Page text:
Diabetes startup brews up $11M after ‘serendipitous spill’ led to creation of new CGM tech was reported by Andrea Park for FierceBioTech.com, 12 August 2021. Israeli startup Hagar, with its GWave technology that measures blood sugar levels using noninvasive radio waves rather than an implanted sensor or repeated fingersticks.
According to Hagar lore, the technology came about after Geri Waintraub, the company’s co-founder and chief technology officer, accidentally spilled a cup of tea on a radio frequency device during a separate research project and concluded that the ensuing reaction was caused by the sugar in his tea. Thus, GWave was born.
The first generation of the GWave sensor is a device about a third the size of a standard smartphone, inserted into a ceramic bracelet. It uses Bluetooth to transmit its glucose readings to an accompanying mobile app that tracks readings and alerts users to fluctuations in their blood sugar levels. While radio waves are a form of electromagnetic radiation, GWave produces “significantly less” amounts than a smartphone, according to Hagar.
A proof-of-concept study found the company’s radio frequency technology was able to continuously measure glucose levels with at least 90% accuracy, compared to the estimated 70% rate for traditional continuous glucose monitors. According to the company, that difference stems from the fact that Hagar’s system directly measures glucose in the blood in real time. Other CGMs may use a sensor implanted under the skin to take measurements from the interstitial fluid between cells and may often have to be calibrated throughout the day with routine fingerstick blood tests.
Backed by those promising results, and with Hagar now planning to launch clinical trials to pursue FDA approval of the GWave system, the company has raised $11.7 million in series B funding.
Pancreatic beta-cell boost in mice paves way for future diabetes treatments was reported by the Center for Genomic Regulation for MedicalXpress.com, 12 August 2021.
A research team has uncovered the role of a gene that is critical to boosting the number of insulin-producing cells during the early development of the pancreas. The findings could bolster diabetes research efforts and eventually lead to new replacement therapies for the disease. The findings are published in the journal Genes and Development.
Researchers at the Centre for Genomic Regulation (CRG), the Bellvitge Biomedical Research Institute (IDIBELL) and the University of Barcelona studied the RE1 Silencing Transcription Factor gene, also known as REST, in mouse and zebrafish models, as well as in human pancreatic organoids. Researchers have previously suspected a role for this gene in pancreas development, though studies so far have been inconclusive.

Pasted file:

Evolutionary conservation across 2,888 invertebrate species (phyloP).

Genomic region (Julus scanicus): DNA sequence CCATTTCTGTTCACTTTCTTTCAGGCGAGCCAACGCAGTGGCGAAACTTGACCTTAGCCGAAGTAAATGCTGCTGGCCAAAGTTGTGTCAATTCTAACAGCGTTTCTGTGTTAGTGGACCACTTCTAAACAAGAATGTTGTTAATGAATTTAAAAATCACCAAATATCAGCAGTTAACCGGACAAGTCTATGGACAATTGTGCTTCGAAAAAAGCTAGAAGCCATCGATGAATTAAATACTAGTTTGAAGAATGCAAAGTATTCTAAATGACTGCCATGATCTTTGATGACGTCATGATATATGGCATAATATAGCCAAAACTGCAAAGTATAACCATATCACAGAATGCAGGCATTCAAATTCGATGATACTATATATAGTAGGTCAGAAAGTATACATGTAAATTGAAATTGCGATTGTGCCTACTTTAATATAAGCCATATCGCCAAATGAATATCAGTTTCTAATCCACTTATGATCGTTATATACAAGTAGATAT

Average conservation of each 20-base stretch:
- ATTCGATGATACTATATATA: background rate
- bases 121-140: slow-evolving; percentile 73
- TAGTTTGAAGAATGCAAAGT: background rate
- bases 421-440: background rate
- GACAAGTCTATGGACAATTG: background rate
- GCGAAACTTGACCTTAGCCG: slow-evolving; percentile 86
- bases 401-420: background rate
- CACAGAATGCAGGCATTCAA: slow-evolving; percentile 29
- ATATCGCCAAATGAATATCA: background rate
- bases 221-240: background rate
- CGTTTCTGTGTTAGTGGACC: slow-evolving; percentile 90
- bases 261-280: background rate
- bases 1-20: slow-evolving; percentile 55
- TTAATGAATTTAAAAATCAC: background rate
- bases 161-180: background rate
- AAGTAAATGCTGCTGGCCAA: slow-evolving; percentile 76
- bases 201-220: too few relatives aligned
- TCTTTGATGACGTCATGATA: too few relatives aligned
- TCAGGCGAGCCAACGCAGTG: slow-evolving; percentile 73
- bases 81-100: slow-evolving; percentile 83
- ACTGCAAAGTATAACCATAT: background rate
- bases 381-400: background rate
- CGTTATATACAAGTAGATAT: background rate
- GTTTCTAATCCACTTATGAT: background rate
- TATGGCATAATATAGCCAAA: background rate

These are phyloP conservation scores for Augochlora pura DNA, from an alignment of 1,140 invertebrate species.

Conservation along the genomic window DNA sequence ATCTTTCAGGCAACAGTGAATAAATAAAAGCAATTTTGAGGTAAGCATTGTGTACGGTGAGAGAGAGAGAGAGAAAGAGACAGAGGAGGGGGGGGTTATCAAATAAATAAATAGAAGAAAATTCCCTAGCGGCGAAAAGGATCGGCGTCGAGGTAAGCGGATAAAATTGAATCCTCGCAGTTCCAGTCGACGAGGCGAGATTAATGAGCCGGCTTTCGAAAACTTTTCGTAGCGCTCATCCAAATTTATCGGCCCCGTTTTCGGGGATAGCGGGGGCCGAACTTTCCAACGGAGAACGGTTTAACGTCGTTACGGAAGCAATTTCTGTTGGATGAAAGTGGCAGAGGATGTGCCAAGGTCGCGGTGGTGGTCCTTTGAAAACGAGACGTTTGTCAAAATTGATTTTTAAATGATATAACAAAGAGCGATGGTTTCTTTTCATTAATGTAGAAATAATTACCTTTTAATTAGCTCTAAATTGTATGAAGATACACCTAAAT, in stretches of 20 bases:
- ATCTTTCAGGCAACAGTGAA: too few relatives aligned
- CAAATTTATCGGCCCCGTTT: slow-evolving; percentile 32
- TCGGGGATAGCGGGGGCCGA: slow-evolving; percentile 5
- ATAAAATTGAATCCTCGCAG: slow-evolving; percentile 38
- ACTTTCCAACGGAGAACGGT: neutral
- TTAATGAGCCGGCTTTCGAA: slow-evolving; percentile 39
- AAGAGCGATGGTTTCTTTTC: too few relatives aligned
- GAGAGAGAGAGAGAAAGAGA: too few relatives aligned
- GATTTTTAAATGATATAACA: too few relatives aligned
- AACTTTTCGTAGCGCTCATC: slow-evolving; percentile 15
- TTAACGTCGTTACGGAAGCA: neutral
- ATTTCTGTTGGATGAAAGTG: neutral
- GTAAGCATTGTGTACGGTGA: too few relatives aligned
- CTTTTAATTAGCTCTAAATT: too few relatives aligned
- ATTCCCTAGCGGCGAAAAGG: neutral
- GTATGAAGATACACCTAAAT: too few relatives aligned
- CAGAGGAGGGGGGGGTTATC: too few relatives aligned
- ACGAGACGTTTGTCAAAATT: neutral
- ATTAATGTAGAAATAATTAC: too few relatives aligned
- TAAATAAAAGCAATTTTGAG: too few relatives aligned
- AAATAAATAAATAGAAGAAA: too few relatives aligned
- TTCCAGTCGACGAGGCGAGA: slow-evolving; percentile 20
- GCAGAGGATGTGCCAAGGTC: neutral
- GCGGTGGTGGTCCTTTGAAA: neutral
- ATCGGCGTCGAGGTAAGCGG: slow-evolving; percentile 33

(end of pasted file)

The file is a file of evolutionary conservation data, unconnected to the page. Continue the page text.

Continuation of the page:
They found that REST is expressed in embryonic pancreatic cells which are yet to differentiate, also known as progenitor cells, as well as in adult cells which form the pancreatic duct. The researchers did not detect REST activity in adult beta-cells that produce insulin.
Inactivating REST was not able to boost beta cell formation after the pancreas has already formed. “Though important for the development of the pancreas, we have shown that REST is not the sole guardian of endocrine differentiation. However, if one day we come up with a future cocktail of drugs to boost insulin-producing cells in the pancreas, I suspect that REST inhibitors would be part of the recipe. We are now testing whether REST inhibitors can be used to artificially boost the formation of beta cells in a dish,” says Jorge Ferrer, senior author of the study and Group Leader of the Regulatory Genomics and Diabetes at the CRG.
Researchers unlock genetic ‘treasure map’ for chronic kidney disease was published by the Perelman School of Medicine at the University of Pennsylvania for MedicalXpress.com, 13 August 2021.
Despite impacting an estimated 850 million people and being responsible for 1 in 60 deaths worldwide, few treatments are available for chronic kidney disease. Understanding the genetic variations associated with the disease represents an important step for drug development. Now, in one of the most comprehensive genome-wide association studies of its kind, researchers in the Perelman School of Medicine at the University of Pennsylvania have identified 182 genes likely responsible for kidney function — many of which can be targeted with existing drugs and 88 genes for hypertension. Additionally, the research team has mapped the key cell types and mechanisms that are linked to disease. The findings were published Thursday in Nature Genetics.
The study provides one of the clearest pictures to date of the genetic underpinnings of chronic kidney disease. And it paves the way for the identification of potential treatments, which are critically needed, according to principal investigator Katalin Susztak, MD, Ph.D., a professor in the division of Renal-Electrolyte and Hypertension at Penn, who led the research with lead author Xin Sheng, Ph.D., a postdoctoral fellow at Penn.
“This is a key roadmap for understanding the mechanisms of chronic kidney disease,” Susztak said. “Fortunately, some of the genes we’ve identified for kidney disease can be targeted with existing drugs.”